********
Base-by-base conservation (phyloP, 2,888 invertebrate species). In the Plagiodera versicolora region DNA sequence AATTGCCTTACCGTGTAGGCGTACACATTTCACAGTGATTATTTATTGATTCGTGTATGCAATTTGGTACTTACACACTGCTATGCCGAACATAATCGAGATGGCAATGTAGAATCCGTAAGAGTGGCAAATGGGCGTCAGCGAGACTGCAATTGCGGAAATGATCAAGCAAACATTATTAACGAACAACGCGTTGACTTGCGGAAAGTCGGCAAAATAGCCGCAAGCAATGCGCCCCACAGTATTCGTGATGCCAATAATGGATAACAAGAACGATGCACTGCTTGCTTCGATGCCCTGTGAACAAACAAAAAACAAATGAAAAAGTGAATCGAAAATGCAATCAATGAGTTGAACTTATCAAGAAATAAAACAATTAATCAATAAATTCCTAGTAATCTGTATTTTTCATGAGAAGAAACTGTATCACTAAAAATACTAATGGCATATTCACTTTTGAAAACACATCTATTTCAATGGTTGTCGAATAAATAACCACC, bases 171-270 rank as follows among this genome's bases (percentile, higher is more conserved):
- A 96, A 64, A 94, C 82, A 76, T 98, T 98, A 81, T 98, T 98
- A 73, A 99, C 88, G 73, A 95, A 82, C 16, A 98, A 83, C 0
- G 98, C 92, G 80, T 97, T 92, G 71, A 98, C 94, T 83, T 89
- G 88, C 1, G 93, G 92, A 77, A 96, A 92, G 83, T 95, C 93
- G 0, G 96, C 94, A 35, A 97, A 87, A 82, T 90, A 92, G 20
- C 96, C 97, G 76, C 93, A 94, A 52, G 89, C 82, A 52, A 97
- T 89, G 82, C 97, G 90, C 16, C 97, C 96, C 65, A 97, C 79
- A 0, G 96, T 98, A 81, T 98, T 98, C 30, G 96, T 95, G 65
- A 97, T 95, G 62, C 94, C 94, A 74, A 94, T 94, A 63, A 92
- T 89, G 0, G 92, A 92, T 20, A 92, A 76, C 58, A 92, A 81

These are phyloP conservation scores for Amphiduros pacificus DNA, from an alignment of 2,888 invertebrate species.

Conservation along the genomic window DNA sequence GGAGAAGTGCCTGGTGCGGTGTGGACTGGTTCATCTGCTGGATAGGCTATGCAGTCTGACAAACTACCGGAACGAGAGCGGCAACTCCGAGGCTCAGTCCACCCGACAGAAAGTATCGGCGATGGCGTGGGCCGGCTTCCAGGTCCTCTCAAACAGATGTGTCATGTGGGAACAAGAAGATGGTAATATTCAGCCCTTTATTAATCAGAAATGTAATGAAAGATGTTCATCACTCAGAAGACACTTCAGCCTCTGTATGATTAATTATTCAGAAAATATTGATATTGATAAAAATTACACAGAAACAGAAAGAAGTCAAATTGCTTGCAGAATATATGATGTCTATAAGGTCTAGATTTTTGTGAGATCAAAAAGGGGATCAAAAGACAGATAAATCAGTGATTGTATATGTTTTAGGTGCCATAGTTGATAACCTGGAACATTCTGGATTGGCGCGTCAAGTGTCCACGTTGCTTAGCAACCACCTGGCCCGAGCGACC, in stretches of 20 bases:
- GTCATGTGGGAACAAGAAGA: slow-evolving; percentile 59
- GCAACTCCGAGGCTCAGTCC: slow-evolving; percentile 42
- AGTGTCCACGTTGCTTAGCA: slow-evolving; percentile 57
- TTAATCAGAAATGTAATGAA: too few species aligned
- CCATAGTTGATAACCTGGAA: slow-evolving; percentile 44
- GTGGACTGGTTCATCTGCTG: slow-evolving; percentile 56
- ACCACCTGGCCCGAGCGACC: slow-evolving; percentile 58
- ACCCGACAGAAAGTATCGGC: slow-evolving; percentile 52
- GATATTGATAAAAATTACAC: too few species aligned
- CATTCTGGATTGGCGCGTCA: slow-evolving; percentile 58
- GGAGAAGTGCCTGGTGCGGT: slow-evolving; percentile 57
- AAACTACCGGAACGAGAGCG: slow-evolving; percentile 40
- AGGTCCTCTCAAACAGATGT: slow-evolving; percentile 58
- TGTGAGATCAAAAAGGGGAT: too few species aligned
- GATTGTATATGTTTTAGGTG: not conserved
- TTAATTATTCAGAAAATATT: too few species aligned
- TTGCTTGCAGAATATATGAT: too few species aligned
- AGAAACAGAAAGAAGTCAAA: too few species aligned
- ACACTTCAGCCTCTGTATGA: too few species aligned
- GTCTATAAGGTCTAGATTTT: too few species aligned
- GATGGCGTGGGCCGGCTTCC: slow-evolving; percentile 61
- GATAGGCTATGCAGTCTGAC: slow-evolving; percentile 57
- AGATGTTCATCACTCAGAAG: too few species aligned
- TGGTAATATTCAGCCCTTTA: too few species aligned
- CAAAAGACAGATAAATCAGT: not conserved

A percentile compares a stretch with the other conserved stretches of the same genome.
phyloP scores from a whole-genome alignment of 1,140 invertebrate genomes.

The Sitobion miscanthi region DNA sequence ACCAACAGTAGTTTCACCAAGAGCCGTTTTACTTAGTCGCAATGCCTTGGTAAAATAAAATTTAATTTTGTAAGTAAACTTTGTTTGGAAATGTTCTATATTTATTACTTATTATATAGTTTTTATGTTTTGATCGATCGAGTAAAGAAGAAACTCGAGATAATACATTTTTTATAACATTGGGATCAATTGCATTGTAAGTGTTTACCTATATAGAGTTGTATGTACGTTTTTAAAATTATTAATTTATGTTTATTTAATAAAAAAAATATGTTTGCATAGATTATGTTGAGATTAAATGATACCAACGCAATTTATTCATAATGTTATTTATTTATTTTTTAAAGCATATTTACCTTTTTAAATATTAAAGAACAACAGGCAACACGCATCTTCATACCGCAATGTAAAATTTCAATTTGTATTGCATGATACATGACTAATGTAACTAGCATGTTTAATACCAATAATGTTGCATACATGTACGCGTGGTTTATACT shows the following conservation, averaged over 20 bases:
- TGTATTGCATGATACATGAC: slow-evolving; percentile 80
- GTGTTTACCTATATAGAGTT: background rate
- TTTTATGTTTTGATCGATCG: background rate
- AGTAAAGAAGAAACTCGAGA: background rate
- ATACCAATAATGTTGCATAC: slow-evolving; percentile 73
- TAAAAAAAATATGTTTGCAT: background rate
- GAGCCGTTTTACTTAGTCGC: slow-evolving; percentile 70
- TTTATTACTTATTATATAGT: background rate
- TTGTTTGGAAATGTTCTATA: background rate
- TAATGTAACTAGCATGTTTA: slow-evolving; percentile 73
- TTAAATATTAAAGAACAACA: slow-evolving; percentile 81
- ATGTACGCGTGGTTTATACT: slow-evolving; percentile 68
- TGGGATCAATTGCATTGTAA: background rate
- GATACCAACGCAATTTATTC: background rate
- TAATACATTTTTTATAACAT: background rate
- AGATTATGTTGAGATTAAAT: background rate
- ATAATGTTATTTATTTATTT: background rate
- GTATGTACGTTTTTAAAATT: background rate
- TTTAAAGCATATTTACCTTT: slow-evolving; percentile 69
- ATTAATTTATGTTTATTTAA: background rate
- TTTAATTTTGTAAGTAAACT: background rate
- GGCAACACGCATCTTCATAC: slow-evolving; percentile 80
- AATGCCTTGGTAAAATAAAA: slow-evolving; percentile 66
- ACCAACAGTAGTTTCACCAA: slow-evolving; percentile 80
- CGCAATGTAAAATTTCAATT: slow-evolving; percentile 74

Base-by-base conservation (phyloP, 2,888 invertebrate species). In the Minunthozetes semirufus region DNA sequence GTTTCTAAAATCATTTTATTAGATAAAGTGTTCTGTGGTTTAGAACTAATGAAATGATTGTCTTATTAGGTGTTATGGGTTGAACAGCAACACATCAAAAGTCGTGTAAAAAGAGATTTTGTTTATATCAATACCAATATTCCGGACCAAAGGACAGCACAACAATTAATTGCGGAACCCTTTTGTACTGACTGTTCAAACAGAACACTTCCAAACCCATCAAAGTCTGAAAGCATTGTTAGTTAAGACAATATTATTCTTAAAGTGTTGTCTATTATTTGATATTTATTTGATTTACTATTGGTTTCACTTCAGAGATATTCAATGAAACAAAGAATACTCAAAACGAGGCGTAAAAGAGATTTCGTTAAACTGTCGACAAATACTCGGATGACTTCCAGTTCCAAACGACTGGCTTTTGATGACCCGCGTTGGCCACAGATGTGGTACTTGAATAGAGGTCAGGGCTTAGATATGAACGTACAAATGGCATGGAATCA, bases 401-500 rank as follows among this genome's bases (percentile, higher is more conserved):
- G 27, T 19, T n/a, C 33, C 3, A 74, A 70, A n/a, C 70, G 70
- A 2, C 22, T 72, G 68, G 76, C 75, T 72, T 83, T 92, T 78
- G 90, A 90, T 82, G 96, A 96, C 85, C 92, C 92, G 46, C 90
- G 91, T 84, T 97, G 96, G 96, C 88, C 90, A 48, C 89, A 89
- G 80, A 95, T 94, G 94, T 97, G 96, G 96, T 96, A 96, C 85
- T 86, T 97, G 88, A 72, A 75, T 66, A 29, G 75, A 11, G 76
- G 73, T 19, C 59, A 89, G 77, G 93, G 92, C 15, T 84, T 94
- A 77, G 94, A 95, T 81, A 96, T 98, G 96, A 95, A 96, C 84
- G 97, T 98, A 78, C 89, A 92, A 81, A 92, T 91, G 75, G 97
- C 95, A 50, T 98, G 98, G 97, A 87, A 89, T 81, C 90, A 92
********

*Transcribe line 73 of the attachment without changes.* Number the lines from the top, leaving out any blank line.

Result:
- T 86, T 97, G 88, A 72, A 75, T 66, A 29, G 75, A 11, G 76